life, love, and maybe babies

Thursday, December 4, 2014

"Hope and "Not Giving Up in the Infertility Community: A Respectful Response

Infertility is a yucky thing. It just is. It's awkward and weird and emotional and sensitive. Oftentimes people think it's better to brush it under the rug than address what they're really thinking. In turn, those feelings get internalized and stress them out, making it all so, so much worse.

That's why I'm so grateful for bloggers. We put ourselves out there, nakedly. We know that what we're saying might cause a little squirming or push back, but we do it anyway. It's the only way to grow.

Yesterday I came across a blog post from Greg over at A Few Missing Pieces of Normalcy. He posted a long-time-coming opinion blog explaining how telling infertiles to have "hope" and to "not give up" can be misleading, or elude to false hope. After all, there are those out there who are physically unable to have children. Whether it's a damaged womb, or an inability to create sperm, there are always going to be those that will not get pregnant, no matter how much hope and positive energy they generate.

I totally get that. In fact, I'll add on. There are some who will never, in a gazillion years, be able to afford the infertility treatments that could even allow them the small chance to conceive. 

The long and short of it is...some of us will never, ever get pregnant.

All that being said, I do have to respectfully disagree with Greg when he says that telling a couple to be "hopeful" and to "not give up" is the emotional equivalent to telling them to "relax and it will happen." To this, I totally disagree.

Here's why.

Not everyone is traveling in the "we will never, ever, ever get pregnant" boat. In fact, a lot of us aren't in that boat. Many of us are in the "it's possible, and we've got to keep trying" boat. What about us?

Hope is a beautiful thing. It's what keeps a lot of us in the IF community going, day after day, year after year. Hope is what has kept me from throwing my hands up in the air and saying, "Eff you, infertility. I'm out." Hope is what keeps bringing me back to the doctor after failed Clomid cycles and failed IUI's. Hope is what gets me up in the morning. If I don't have hope to cling to, I don't have a lot left.

And that's a scary place for me to be.

So here's where I think Greg is right. For those people who truly have no chance of becoming pregnant, definitely don't be all "Oh, just hang in there. Your day is coming!" Because, let's face it, that day isn't going to come for them. And you shouting your rainbows and unicorns Hallmark greetings isn't going to change any of that.

But for those of us who do hold a small candle of hope for that little embryo to take hold and grow into a wild, crazy-eyed teenager someday...I beg you...don't take my hope away. Don't let me give up. Because I want to keep pushing and I want to keep trying and I want to get to that end result I've seen a million times in my head. And sometimes I do want to wash my hands of it, eat three bags of Cheetos and 19 Snickers bars and never come out of my bedroom ever again. Hope is what will pull me through it.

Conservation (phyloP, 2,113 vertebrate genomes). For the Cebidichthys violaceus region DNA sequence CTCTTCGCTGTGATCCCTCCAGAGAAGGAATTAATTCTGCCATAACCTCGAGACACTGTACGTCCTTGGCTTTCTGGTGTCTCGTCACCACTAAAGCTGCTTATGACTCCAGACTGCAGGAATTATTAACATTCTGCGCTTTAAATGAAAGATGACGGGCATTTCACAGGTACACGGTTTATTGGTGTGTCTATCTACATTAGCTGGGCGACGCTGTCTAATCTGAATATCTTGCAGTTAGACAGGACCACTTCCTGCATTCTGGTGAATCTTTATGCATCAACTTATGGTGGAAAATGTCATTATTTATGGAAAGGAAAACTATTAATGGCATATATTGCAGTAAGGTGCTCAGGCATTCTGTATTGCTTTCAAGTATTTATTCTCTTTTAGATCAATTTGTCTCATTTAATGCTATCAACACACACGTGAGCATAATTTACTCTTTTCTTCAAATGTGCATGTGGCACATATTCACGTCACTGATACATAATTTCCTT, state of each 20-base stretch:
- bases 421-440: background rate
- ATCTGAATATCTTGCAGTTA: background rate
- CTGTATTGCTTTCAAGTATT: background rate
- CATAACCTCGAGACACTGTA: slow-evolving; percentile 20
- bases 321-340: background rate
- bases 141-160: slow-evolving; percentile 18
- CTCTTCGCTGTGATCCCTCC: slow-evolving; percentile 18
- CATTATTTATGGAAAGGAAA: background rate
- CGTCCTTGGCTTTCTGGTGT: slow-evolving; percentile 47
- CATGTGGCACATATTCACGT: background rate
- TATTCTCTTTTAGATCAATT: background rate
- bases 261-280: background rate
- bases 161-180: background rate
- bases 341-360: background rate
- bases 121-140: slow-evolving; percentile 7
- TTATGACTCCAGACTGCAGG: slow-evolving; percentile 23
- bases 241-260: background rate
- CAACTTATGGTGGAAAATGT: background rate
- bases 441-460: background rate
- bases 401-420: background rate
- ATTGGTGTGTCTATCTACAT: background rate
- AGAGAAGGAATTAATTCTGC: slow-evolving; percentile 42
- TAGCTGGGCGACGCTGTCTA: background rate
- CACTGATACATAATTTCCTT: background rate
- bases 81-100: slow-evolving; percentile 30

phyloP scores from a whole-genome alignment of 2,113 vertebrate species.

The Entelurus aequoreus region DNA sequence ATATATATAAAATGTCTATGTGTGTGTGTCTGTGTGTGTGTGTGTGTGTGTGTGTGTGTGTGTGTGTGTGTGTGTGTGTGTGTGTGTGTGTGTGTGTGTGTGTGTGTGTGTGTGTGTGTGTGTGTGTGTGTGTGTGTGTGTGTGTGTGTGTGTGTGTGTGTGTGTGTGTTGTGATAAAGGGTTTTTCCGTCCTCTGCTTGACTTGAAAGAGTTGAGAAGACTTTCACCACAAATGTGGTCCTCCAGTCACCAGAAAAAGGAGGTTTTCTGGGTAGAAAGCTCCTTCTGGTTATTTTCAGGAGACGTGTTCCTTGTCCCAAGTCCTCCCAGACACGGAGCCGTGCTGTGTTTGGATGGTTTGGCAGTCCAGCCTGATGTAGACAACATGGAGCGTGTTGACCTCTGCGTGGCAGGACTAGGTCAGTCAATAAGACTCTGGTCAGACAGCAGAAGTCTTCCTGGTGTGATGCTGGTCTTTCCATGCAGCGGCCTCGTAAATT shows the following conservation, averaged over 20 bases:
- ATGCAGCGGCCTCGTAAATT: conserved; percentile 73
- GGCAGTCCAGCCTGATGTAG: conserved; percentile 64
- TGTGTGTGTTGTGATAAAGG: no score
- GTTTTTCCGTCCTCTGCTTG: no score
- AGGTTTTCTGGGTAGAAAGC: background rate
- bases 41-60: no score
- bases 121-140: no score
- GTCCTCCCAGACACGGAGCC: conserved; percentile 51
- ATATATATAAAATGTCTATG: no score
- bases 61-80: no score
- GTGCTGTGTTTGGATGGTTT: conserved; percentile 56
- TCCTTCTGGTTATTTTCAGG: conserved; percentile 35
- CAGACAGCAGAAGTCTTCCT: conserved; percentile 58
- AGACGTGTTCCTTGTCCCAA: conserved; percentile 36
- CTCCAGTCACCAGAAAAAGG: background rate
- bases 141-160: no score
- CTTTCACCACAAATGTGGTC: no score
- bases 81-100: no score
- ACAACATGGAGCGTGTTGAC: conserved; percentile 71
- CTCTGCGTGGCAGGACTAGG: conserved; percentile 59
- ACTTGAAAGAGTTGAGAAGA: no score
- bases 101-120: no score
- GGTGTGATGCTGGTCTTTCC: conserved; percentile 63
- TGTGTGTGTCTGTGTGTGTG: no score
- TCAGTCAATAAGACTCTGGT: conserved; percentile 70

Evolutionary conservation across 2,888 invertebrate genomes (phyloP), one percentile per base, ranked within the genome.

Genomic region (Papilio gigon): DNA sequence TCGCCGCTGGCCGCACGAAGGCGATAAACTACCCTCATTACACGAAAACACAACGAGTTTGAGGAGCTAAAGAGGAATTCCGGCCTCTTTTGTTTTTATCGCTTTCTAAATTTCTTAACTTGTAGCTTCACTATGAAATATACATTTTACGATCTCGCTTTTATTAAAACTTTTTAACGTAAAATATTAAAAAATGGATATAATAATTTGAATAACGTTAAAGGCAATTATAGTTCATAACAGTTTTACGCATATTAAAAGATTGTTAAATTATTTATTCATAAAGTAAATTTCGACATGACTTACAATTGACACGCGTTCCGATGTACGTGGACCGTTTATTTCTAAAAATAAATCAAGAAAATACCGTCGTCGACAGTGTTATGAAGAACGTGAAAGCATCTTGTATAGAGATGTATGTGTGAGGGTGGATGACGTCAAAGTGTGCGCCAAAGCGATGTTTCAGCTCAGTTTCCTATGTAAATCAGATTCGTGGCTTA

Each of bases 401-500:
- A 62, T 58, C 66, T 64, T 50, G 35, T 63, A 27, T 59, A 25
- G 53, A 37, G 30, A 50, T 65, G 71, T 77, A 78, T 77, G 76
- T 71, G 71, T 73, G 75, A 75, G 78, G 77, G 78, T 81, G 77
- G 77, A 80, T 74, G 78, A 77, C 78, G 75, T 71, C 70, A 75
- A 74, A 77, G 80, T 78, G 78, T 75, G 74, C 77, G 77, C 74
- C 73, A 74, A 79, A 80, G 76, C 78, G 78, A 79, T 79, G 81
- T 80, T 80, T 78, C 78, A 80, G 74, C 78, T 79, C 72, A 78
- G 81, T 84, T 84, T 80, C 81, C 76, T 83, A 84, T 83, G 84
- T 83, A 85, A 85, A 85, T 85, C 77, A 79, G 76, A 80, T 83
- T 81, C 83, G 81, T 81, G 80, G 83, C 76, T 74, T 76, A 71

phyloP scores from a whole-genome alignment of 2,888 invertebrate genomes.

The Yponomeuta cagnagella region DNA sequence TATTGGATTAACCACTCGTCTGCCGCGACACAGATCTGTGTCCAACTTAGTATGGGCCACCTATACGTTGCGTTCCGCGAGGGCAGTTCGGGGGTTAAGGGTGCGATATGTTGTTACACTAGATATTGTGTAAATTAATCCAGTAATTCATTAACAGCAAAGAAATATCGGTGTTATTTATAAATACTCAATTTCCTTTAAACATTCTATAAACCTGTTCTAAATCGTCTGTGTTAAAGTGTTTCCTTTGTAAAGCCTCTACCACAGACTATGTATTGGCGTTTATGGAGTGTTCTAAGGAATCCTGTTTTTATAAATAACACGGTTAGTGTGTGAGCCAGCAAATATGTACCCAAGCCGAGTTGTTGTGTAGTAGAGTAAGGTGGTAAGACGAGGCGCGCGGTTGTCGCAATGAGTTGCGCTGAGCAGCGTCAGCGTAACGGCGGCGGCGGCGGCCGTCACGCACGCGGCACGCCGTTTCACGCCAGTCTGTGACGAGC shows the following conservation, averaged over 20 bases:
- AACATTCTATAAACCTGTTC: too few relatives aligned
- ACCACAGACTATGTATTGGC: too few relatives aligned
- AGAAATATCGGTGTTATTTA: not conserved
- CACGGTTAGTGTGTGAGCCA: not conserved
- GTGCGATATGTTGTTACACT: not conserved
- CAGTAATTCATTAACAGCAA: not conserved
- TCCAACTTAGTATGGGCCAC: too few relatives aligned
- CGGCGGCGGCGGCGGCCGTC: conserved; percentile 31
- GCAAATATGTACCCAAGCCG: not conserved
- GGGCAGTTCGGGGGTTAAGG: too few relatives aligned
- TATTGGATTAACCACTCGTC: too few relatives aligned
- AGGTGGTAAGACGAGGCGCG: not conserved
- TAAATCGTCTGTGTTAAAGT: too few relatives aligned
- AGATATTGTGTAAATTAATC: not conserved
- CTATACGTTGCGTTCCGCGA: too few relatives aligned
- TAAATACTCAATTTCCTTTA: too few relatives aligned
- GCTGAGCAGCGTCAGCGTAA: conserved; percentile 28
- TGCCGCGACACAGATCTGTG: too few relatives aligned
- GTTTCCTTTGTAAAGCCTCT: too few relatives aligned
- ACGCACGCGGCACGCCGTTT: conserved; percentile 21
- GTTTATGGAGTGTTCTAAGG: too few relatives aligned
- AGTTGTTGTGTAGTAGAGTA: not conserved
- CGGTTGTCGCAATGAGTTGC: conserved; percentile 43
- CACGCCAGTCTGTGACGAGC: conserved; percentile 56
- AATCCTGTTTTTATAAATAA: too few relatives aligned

So, here's the rub. You, as a supporter of an infertile and IF community, need to use your brain and be sensitive. That's what Greg is asking for. Thoughtfulness. Don't offer blanket well-wishes that could be emotionally damaging. Rather than telling someone you barely know to have hope and keep on trying, simply offer, 'I'm thinking of you.' Enough said. Because you don't know that person's story or their journey or where they're headed next. There is nothing more potentially damaging than offering a solution or a sentiment to someone whose story you don't fully comprehend.

Think of it this way. You wouldn't walk up to a stranger you've seen twice in the hospital and say, 'Hey man, not sure what's going on with you, but be hopeful. You're going to make it!', would you?  Um...I would hope not. You don't know your booty from your boobs. For all you know, that poor guy has terminal cancer. So instead, you offer a thoughtful sentiment like, 'I've seen you around at the hospital. I'm sending you good vibes and prayers for whatever you're facing.'

Ahhh...much better.

Lastly, I'll say this. Rarely - and I mean super-uber-doober rarely - does anyone offering a message of hope have ill intentions. Like I said before, infertility is weird. And 90% of the population (including those in the IF community) have no idea how to handle it or what to say in response to it. So give 'em a break. I know that might be hard when you read a cringe-worthy tweet. But like the old saying goes, "it's the thought that counts."

Finally, as Greg reminded us, let's be mindful that everyone is on a different journey. Try and be sensitive to those around you and in the Twittersphere. Be mindful to those going through other trials and tribulations too, because I promise infertility is not the only thing out there wreaking havoc on people's lives.

We've all got to be good to each other. Supportive. Helpful. Positive. That's the community I want to be a part of, and that's what blogs and tweets do. They foster growth in the community through conversation and love.

Kumbaya, ya'll.


1 comment:

The Purple Guru said...

So glad I read this my lovely :) it's taken me a while to catch up with stuff as the festive season also collides with hubby's birthday! Anyway, if you've read my last blogpost you'll know hope is something I'm struggling with at the moment.... So thank you xxx

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